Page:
I’ve always loved words and writing but it wasn’t until I came to work at Lancaster University’s Linguistics Department that I really became hooked on grammar. Yes, the secondary school I went to was what classified as a “Grammar School” though I can’t remember any particular empahasis on grammar in the curriculum.
Does grammar matter? Many people will castigate you as “illiterate” if you misspell something or use “we was” instead of “we were”. Since “illiterate” means unable to read and write, this isn’t correct. If you are writing, even if you are writing incorrect grammar you can’t be illiterate,
Some claim that usage is all. If enough people start to use “he should of gone” instead of “he should have gone” the first example becomes acceptable. (This is known as a descriptive rather than prescriptive approach and it me it is a load of baloney.)
From Robert Browning’s The Grammarian’s Funeral
So, with the throttling hands of death at strife,
Ground he at grammar;
Still, thro’ the rattle, parts of speech were rife:
While he could stammer
He settled Hoti’s business–let it be!–
Properly based Oun–
Gave us the doctrine of the enclitic De,
Dead from the waist down.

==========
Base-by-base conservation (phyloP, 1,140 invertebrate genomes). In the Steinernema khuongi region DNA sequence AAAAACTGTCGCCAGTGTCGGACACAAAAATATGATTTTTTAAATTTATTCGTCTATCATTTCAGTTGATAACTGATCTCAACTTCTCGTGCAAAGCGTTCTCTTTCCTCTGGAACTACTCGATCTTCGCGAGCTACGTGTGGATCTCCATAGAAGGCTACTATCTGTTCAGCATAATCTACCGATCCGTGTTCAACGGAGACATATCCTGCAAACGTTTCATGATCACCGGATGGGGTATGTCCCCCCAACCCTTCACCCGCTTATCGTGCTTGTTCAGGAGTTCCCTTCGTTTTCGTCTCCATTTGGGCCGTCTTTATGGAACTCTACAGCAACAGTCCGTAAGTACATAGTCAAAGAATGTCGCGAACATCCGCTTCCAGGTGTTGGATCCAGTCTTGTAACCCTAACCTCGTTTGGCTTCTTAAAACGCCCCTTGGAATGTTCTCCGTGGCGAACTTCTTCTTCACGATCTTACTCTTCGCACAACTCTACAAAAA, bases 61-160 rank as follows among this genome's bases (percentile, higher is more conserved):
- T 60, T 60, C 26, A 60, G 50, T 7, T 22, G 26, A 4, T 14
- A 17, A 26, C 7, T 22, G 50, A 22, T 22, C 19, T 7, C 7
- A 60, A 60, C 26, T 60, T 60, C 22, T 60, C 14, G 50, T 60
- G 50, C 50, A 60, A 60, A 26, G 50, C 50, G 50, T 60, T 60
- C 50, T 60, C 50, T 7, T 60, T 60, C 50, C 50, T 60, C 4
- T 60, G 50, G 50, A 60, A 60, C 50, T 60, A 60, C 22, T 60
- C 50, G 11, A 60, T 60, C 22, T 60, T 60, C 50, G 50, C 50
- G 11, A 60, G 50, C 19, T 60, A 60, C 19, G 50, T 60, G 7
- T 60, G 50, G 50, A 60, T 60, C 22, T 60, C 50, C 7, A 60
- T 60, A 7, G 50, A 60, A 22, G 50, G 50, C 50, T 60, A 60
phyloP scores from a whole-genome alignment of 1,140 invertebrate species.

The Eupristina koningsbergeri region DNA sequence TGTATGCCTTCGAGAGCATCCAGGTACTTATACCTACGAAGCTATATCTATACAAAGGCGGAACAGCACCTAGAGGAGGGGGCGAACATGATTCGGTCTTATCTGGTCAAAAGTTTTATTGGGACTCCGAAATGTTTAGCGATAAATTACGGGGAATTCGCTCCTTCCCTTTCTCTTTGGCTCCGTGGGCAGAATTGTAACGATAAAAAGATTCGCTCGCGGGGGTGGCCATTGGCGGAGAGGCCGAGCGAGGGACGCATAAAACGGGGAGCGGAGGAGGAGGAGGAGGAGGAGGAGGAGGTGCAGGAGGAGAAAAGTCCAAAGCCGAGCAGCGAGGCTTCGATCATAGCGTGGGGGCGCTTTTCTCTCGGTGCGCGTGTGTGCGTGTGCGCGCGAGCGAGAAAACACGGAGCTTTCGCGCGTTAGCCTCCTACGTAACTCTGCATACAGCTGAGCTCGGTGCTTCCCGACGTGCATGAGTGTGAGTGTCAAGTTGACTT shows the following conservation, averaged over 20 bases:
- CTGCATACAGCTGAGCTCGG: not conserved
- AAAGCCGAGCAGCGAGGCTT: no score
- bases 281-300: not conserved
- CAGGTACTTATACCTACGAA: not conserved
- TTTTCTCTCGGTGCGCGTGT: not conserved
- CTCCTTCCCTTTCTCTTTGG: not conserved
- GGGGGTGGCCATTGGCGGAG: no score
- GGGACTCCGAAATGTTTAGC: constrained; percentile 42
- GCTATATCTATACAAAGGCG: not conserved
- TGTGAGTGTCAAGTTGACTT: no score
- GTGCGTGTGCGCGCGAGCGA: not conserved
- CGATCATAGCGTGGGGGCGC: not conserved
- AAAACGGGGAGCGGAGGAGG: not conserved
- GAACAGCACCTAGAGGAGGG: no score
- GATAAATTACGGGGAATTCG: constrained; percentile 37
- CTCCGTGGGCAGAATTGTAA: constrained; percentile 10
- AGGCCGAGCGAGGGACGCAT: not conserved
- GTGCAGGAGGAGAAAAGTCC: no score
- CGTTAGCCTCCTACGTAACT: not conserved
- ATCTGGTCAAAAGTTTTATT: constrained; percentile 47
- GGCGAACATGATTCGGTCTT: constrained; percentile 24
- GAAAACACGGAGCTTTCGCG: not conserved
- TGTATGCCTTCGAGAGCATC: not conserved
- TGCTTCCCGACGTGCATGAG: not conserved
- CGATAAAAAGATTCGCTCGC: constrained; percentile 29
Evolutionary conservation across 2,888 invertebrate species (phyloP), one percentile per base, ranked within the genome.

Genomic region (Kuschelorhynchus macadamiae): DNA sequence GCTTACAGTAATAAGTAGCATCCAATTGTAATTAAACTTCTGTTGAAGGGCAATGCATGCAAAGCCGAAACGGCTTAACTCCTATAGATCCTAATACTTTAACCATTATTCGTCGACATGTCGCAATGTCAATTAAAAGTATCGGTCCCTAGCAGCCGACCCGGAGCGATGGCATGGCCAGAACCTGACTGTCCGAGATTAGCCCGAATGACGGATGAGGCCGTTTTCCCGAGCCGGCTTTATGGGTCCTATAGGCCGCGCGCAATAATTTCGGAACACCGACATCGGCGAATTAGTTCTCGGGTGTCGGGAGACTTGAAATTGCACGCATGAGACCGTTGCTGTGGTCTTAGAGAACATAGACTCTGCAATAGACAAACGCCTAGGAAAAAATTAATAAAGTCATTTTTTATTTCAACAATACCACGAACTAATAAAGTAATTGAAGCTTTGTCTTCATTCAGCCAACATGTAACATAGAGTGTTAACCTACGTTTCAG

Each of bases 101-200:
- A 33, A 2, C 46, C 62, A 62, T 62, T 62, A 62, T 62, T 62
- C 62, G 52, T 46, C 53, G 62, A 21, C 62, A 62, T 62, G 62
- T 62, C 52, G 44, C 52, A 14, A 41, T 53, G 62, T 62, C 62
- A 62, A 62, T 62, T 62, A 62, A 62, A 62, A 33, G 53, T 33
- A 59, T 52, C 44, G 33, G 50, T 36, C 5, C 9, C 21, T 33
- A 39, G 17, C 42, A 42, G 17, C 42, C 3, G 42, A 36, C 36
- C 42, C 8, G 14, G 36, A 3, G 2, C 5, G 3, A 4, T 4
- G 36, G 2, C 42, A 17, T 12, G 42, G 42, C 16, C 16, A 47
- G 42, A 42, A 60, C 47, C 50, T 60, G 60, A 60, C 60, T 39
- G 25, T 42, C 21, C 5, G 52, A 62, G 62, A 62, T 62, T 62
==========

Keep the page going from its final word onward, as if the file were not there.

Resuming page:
It’s good poem – if rather lengthy. But I can’t imagine anyone I know, even among the linguistics crowd behaving like this!
I am an ardent fan of Lynne Truss and the Apostrophe Protection Society. The rules for using the apostrophe in English are simple and can be grasped by anyone of average intelligence in about 5 minutes. Punctuation MATTERS. It matters more than spelling. A mis-spelt word just looks a bit odd, wrong punctuation can change the meaning of a sentence. Examples often quoted are:”Let’s eat, Grandma.” vs “Let’s eat Grandma.” – the second example shows an unfortunate tendency to canibalism!
Another example: Jane said,”The tennis coach is very sexy.” vs “Jane,” said the tennis coach, “is very sexy.”
Now for one of my poems:
All the world’s a page
And all the people in it, merely words.
They have their conjugations and their tenses
(Not to mention declensions and grammatical gender.)
If we were both words what sort would I be?
If you were a word would you fit next to me
To make sense, make a sentence?
“Adjectives,” said Humpty Dumpty, “Are easiest.
You can do anything with them,
Not like verbs.”
Myself I see as an adjective
Weak, compliant, easily swayed
You, on the other hand, are clearly a verb
Verbal, verbose, even, but active not passive
Concerned with action, movement, making things happen.